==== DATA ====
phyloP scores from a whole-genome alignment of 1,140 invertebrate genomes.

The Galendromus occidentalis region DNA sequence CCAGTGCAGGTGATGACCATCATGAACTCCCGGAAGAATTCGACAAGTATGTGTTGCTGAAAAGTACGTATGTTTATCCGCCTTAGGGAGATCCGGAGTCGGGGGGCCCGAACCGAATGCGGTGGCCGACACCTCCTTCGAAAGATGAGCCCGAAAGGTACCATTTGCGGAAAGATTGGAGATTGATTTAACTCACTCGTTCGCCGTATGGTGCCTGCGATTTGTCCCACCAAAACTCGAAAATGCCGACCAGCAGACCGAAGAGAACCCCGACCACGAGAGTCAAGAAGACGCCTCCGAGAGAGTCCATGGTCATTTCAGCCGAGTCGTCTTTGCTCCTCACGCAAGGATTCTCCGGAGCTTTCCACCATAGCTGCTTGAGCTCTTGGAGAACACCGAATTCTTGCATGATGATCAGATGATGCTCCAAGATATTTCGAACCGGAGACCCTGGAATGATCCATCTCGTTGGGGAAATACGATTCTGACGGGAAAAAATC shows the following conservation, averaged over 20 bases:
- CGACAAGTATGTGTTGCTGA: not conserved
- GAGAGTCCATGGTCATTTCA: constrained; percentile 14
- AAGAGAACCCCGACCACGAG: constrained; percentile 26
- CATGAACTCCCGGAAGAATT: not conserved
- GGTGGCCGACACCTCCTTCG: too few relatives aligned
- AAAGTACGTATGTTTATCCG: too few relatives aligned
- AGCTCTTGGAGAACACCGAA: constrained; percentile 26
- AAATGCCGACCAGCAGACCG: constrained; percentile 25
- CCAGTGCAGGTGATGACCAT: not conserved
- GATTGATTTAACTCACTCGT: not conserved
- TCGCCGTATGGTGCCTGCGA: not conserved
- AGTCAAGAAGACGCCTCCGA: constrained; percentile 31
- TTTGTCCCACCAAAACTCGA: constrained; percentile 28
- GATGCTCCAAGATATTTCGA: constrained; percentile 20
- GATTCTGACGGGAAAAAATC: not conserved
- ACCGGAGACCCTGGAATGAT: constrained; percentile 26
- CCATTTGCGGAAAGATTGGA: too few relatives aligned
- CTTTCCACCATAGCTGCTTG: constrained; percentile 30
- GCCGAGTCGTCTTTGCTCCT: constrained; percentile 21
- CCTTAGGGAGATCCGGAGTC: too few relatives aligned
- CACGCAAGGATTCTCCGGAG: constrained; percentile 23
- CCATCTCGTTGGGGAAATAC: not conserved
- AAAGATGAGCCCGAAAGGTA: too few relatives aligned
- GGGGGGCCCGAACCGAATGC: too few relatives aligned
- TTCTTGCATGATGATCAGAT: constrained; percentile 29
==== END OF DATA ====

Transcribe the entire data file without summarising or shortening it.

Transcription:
phyloP scores from a whole-genome alignment of 1,140 invertebrate genomes.

The Galendromus occidentalis region DNA sequence CCAGTGCAGGTGATGACCATCATGAACTCCCGGAAGAATTCGACAAGTATGTGTTGCTGAAAAGTACGTATGTTTATCCGCCTTAGGGAGATCCGGAGTCGGGGGGCCCGAACCGAATGCGGTGGCCGACACCTCCTTCGAAAGATGAGCCCGAAAGGTACCATTTGCGGAAAGATTGGAGATTGATTTAACTCACTCGTTCGCCGTATGGTGCCTGCGATTTGTCCCACCAAAACTCGAAAATGCCGACCAGCAGACCGAAGAGAACCCCGACCACGAGAGTCAAGAAGACGCCTCCGAGAGAGTCCATGGTCATTTCAGCCGAGTCGTCTTTGCTCCTCACGCAAGGATTCTCCGGAGCTTTCCACCATAGCTGCTTGAGCTCTTGGAGAACACCGAATTCTTGCATGATGATCAGATGATGCTCCAAGATATTTCGAACCGGAGACCCTGGAATGATCCATCTCGTTGGGGAAATACGATTCTGACGGGAAAAAATC shows the following conservation, averaged over 20 bases:
- CGACAAGTATGTGTTGCTGA: not conserved
- GAGAGTCCATGGTCATTTCA: constrained; percentile 14
- AAGAGAACCCCGACCACGAG: constrained; percentile 26
- CATGAACTCCCGGAAGAATT: not conserved
- GGTGGCCGACACCTCCTTCG: too few relatives aligned
- AAAGTACGTATGTTTATCCG: too few relatives aligned
- AGCTCTTGGAGAACACCGAA: constrained; percentile 26
- AAATGCCGACCAGCAGACCG: constrained; percentile 25
- CCAGTGCAGGTGATGACCAT: not conserved
- GATTGATTTAACTCACTCGT: not conserved
- TCGCCGTATGGTGCCTGCGA: not conserved
- AGTCAAGAAGACGCCTCCGA: constrained; percentile 31
- TTTGTCCCACCAAAACTCGA: constrained; percentile 28
- GATGCTCCAAGATATTTCGA: constrained; percentile 20
- GATTCTGACGGGAAAAAATC: not conserved
- ACCGGAGACCCTGGAATGAT: constrained; percentile 26
- CCATTTGCGGAAAGATTGGA: too few relatives aligned
- CTTTCCACCATAGCTGCTTG: constrained; percentile 30
- GCCGAGTCGTCTTTGCTCCT: constrained; percentile 21
- CCTTAGGGAGATCCGGAGTC: too few relatives aligned
- CACGCAAGGATTCTCCGGAG: constrained; percentile 23
- CCATCTCGTTGGGGAAATAC: not conserved
- AAAGATGAGCCCGAAAGGTA: too few relatives aligned
- GGGGGGCCCGAACCGAATGC: too few relatives aligned
- TTCTTGCATGATGATCAGAT: constrained; percentile 29